Minister Van Nieuwenhuizen facilitates construction of hydrogen vessel

Hydrogen to power inland vessels: to boost this development, Minister Van Nieuwenhuizen is earmarking 4 million euros for the construction, development, and launch of the Netherlands’ first hydrogen powered inland cargo ship.

Hydrogen is an important sustainable alternative to fossil diesel fuel to power inland vessels. By supporting the construction of the hydrogen vessel, Minister Van Nieuwenhuizen is giving more impetus to improving the sustainability of inland shipping. By 2050, the Dutch inland shipping sector must be zero-emission. The new inland vessel is expected to be launched by 2023.

Minister Van Nieuwenhuizen: ‘Operating on hydrogen is no longer an idea on the drawing board. By constructing and, before long, operating this vessel we will learn in actual practice what it takes to utilise hydrogen safely and on a larger scale for our inland shipping. This marks a great step towards zero-emission inland shipping.’

In the inland shipping sector, the use of hydrogen is still in its infancy. The current development of a new ship, operating on green hydrogen, will, in the near future, enable further practical experiments involving the production, storage, and transport of hydrogen applications. Hydrogen can thus be developed as a key sustainable power source for inland vessels, in addition to, e.g., battery-electric vessels.


The vessel – to be named Antonie – will be 135 metres long, weigh 3700 tons, and is being built by Lenten Scheepvaart B.V. It is being constructed under the WEVA project. WEVA is the Dutch acronym for Hydrogen Electric Cargo Vessel Antonie. The Antonie will be transporting salt from the Nouryon plant in the north-eastern city of Delfzijl to the Botlek industrial zone in Rotterdam. In addition to the ship owning company and the carrier, the engine manufacturer and the fuel cell manufacturer are also involved in the project, which is being supervised by the NPRC inland shipping cooperation.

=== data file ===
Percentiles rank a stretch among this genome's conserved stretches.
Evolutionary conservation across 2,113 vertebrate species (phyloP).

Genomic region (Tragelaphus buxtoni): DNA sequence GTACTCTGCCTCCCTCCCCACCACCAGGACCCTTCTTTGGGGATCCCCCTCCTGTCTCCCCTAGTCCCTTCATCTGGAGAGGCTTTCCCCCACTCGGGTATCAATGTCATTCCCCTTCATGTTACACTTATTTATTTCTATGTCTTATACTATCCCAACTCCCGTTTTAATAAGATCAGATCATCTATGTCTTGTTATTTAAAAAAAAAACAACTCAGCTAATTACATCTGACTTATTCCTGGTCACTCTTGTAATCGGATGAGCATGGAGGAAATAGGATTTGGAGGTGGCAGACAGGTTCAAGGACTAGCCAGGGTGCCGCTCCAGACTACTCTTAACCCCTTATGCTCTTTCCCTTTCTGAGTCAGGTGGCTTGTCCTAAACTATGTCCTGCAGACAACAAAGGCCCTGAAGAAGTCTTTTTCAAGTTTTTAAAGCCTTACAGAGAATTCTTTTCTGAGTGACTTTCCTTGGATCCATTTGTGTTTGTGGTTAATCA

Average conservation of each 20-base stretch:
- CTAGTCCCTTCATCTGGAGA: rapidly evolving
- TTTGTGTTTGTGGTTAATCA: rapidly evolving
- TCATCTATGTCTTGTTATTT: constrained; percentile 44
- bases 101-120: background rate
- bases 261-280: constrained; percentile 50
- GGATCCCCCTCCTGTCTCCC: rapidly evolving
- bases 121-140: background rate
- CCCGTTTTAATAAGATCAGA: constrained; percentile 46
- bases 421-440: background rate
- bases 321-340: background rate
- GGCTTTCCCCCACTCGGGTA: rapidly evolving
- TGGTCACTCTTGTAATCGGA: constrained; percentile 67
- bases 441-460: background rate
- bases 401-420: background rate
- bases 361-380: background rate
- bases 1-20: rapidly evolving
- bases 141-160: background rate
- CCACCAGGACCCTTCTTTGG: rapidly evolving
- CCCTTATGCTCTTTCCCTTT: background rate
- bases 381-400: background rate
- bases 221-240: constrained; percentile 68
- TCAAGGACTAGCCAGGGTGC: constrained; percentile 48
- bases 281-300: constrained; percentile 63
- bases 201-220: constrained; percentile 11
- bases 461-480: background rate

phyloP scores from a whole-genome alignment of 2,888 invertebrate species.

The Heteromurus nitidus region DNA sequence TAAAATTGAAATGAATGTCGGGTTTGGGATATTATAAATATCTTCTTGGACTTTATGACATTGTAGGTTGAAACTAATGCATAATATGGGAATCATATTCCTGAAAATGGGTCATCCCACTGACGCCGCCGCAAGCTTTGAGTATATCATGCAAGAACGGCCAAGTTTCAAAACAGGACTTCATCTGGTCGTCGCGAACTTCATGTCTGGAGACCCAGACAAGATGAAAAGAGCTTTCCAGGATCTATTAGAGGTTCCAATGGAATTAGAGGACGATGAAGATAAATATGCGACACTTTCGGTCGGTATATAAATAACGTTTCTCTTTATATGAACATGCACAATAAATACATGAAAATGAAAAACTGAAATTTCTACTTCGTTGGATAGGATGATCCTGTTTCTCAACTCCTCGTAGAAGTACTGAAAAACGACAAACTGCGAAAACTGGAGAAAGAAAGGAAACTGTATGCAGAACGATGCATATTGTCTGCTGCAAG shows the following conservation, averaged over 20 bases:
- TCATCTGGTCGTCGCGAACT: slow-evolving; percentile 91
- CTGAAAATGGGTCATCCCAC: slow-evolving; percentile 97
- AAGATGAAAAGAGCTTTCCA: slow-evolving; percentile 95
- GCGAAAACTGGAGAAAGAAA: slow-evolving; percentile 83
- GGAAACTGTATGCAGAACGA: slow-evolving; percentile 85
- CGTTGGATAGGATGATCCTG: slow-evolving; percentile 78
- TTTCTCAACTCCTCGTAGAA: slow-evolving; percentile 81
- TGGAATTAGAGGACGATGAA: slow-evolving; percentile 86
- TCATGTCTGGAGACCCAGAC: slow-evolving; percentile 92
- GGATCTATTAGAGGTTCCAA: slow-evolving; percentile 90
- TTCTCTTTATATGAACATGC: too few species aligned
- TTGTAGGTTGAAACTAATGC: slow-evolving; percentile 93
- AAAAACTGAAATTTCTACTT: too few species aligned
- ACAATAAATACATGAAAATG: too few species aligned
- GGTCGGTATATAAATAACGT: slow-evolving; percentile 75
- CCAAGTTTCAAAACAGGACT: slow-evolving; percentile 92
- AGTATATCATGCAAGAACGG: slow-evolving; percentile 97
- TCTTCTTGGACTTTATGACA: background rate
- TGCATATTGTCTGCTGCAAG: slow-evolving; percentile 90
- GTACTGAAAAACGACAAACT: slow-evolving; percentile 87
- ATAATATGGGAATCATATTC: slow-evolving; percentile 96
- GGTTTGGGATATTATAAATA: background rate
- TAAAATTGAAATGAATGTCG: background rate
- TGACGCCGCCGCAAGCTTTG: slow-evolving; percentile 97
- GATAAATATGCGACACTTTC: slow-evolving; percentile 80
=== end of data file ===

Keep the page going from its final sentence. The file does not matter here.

NPRC CEO Femke Brenninkmeijer: ‘This project features a unique collaboration between the shipper, the inland shipping operator, NPRC cooperation, and the government. The support of all the stakeholders is paramount to proceeding from dreams to reality, from words to action, in terms of zero-emission transport.’

Green Deal

The inland shipping sector plays a key role in the shift from road freight transport to freight transport by water, and in reducing emissions. In 2019, the national government, provinces, ports, maritime sector organisations, shippers, carriers, banks, and research institutes joined forces in the Maritime Shipping, Inland Shipping and Ports Green Deal in the purview of more sustainable shipping.

The above Green Deal has already generated other initiatives to spur on cleaner inland vessels, such as Zero Emission Services (ZES). In early 2021, Minister Van Nieuwenhuizen made available 11.7 million euros to support inland vessel operators in the procurement and installation of newer, cleaner ship engines. Furthermore, manufacturers could apply for grants to cover the development and production of cleaner ship engines. Over the next five years, the Cabinet will set aside 65 million euros for equipping inland vessels with SCR catalysts as part of the measures being taken to reduce nitrogen emissions.